Your independent source for Harvard news since 1898

Your independent source for Harvard news since 1898

The College Pump

Skull Walking

March-April 2014


Photograph by Jake Miller/Harvard Medical School


Photograph by Thomas Earle/Harvard Public Affairs and Communications

If you happened to be outdoors on the Harvard Medical School campus last November, you might have noticed this 78-inch-tall model of a bisected human skull making its way down Shattuck Street by Gordon Hall to a staging area in the basement of the Francis A. Countway Library of Medicine. It was accompanied by a 48-inch-long skeleton of a foot.

Both were commissioned by Thomas Dwight, A.B. 1866, M.D. 1867, when he became Parkman professor of anatomy at the medical school in 1883. Succeeding Oliver Wendell Holmes, A.B. 1829, M.D. 1836, he had big shoes to fill.

Both skull and foot have been retired from classroom use, but a second giant noggin, built in 1892 and sliced in half horizontally rather than vertically, is still being used to teach would-be physicians something of what goes on in there.

The recently perambulating skull and foot have been loaned to the Collection of Historical Scientific Instruments, in the Science Center on the Cambridge side of the Harvard establishment, where they will be part of Body of Knowledge: A History of Anatomy (in Three Parts), on view from March 6 to December 5, 2014. The exhibit will explore the roles of human anatomy “in scientific discovery, public spectacle, and medical education,” says co-organizer David S. Jones, Ackerman professor of the culture of medicine at Harvard. Items displayed will include astonishing illustrated texts created by anatomist Andreas Vesalius in the Renaissance, wax-injected limbs from nineteenth-century dissection labs, and digital atlases of today.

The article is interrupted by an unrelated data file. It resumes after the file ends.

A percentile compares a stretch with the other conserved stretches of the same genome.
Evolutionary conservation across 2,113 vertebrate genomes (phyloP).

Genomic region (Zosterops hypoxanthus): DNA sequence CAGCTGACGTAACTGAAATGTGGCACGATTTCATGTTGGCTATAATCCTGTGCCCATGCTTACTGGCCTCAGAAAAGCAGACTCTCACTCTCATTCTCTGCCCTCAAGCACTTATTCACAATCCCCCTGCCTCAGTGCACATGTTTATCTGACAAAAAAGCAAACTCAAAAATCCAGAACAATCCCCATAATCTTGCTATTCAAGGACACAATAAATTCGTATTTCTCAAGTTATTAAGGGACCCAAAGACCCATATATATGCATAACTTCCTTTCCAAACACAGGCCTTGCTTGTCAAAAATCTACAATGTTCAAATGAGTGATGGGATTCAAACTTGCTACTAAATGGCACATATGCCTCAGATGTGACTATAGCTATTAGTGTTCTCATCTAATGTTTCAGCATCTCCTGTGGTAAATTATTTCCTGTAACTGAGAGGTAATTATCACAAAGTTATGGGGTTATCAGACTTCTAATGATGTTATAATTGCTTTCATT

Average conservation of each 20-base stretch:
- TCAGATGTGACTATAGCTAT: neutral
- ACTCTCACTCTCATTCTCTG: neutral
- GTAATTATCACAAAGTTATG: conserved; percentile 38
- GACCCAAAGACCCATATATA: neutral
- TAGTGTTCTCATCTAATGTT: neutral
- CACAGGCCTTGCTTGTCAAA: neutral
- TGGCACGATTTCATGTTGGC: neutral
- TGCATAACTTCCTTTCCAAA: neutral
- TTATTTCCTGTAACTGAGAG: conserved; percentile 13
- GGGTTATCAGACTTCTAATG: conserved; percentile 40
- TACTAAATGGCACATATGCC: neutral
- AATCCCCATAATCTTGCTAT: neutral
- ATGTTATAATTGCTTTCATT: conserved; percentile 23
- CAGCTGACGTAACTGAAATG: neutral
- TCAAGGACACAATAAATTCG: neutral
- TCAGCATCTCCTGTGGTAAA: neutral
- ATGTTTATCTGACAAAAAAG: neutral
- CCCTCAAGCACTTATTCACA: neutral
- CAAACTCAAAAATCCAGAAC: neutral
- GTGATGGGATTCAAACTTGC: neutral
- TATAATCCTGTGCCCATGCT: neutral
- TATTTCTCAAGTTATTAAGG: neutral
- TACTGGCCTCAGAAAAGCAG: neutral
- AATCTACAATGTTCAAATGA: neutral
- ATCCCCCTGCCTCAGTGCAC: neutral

Down the hall in the Science Center, incidentally, one can examine a recent primitive thinking machine, the all-electronic Harvard Mark IV computer. And out the east door is a monument of sorts to a wise fellow, Winnie-the-Pooh. He, and occasionally some of his associates, were in residence there for many years in a tree (later its stump) and environs (see “In Pooh’s Neighborhood,” September-October 1997, page 77). Pooh left town for a quieter part of the wood some months ago, when Harvard and the City of Cambridge undertook the disruptive but successful construction of the Plaza, just outside the Science Center. Now Pooh has returned—triumphantly, may we suggest. For more about this, you have only to Google “winnie the pooh house harvard.”

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